Movies

The Dead

NO ESCAPE: A harsh terrain holds horror for a stranded American soldier in 'The Dead.'

BEING DEAD, zombies would seem to have a lot of time on their hands. Not the case this Oct 6. The baleful festivities around the fourth-annual downtown San Jose Zombie Crawl include a chance to preview The Dead, which opens Oct 7. It's the first zombie movie in years to have some real lead in its pencil. The African-made film (not to be confused with John Huston's 1987 screen version of James Joyce's story) is distributed by Global Cinema Distribution, LLC, the San Jose group that helped make a national success out of the Benjamin Bratt film La Mission.

Brothers Howard J. and Jonathan Ford went from England to Bourkina Faso to direct this strangely plausible, beautifully photographed and hellaciously gory horror film. If there's almost nothing new to be said about zombs, the fresh scenery re-energizes the myths. We may know the drill, but we don't know the terrain. With bad roads, thorny bushes, little water and no place to hide, a pair of humans prowl a dead land. U.S. Air Force Lt. Brian Murphy (Rob Freeman) is the only survivor of the crash-landed last plane out of Africa. He is rescued by a soldier, Sgt. Daniel Dembele (played by the film star Prince David Oseia, whose presence and remarkable physique reminds one of Djimon Honsou). The two commandeer a skeletonized pickup truck and search for an airbase in a Wages of Fear-style journey to find sanctuary from the inexplicable plague of undead cannibals.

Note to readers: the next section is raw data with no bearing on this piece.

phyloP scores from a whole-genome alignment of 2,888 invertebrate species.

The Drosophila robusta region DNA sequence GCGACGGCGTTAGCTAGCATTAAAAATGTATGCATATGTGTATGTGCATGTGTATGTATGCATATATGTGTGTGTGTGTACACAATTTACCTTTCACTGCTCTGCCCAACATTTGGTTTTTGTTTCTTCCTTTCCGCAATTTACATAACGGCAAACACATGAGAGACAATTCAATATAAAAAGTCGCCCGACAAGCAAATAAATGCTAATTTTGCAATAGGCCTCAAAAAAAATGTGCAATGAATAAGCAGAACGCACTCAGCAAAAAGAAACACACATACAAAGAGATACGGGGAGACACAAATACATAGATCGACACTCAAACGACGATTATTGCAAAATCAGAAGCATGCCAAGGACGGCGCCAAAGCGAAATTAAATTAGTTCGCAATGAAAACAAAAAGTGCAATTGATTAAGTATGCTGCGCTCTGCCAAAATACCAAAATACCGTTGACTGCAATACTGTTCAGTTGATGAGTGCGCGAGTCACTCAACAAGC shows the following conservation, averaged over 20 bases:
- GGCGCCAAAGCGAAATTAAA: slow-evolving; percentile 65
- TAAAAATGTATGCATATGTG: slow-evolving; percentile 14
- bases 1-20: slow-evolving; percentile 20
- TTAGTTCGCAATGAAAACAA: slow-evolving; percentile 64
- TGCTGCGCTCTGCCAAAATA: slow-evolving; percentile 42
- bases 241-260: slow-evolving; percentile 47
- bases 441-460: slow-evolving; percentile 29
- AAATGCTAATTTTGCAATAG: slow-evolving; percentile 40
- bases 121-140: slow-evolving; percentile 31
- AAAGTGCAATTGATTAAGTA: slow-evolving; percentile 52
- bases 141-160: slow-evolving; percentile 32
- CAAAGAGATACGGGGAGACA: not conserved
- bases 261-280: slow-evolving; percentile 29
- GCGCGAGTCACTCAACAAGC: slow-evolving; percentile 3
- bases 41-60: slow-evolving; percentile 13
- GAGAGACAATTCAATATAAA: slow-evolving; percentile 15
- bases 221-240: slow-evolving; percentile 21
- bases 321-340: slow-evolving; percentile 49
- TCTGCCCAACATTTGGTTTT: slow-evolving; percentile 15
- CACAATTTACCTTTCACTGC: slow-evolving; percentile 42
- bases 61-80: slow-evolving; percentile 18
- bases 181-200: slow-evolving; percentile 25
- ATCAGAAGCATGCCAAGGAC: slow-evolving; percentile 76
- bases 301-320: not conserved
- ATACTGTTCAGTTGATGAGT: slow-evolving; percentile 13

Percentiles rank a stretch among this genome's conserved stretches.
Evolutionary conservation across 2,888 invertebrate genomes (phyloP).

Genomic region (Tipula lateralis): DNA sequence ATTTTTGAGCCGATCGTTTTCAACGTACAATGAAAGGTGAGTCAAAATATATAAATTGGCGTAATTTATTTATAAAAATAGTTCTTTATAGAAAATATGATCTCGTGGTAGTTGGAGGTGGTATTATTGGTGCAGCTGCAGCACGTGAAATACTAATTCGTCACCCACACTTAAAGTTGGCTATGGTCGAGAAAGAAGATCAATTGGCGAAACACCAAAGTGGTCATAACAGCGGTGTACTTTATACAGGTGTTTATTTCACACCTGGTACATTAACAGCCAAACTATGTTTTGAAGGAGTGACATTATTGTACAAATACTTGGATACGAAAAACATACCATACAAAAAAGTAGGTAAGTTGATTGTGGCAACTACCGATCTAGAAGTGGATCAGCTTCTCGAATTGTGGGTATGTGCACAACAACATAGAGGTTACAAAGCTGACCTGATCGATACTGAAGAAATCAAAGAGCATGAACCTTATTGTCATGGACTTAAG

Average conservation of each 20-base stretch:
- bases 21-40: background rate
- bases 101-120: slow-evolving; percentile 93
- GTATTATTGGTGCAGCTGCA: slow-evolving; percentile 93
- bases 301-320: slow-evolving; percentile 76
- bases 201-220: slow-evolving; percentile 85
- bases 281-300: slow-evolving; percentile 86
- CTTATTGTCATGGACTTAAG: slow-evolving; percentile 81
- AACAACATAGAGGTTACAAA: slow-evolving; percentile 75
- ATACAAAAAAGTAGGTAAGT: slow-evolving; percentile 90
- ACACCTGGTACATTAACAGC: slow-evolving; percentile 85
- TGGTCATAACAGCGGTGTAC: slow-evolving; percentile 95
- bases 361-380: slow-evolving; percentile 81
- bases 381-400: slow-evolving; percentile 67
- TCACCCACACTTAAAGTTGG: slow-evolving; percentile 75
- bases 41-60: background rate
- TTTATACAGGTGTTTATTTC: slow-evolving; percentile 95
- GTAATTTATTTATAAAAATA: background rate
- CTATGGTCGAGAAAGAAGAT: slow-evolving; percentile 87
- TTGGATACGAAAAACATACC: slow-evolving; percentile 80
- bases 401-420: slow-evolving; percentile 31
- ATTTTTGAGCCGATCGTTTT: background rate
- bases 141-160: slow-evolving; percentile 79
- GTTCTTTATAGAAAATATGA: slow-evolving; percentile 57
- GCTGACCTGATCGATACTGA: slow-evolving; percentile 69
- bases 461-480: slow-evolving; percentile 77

The Fords' zombies are as slow as the Romero kind, but they're fearless and wily; they stand back and watch, sizing up opportunities. You could accuse the Fords of glomming on to old movie tropes about Africa as a place of sudden death. The Fords are quite skilled. The Dead is a compulsively watchable, crisply trimmed piece, with elegant matching shots, but it's yet another film about Africa that keeps yielding to the European point of view.

However, there's hardly anything fantasylike in the idea of Africa being left by the world to implode from plague and disaster. Also plausible: the idea of the breakdown of everything but existential decency, such as the duty to protect children. The acknowledgement of common bravery in Africa brings some hope to a situation where the living would envy the dead.

The Dead

Opens Friday, Camera 12, San Jose, and AMC Mercado 20, Santa Clara


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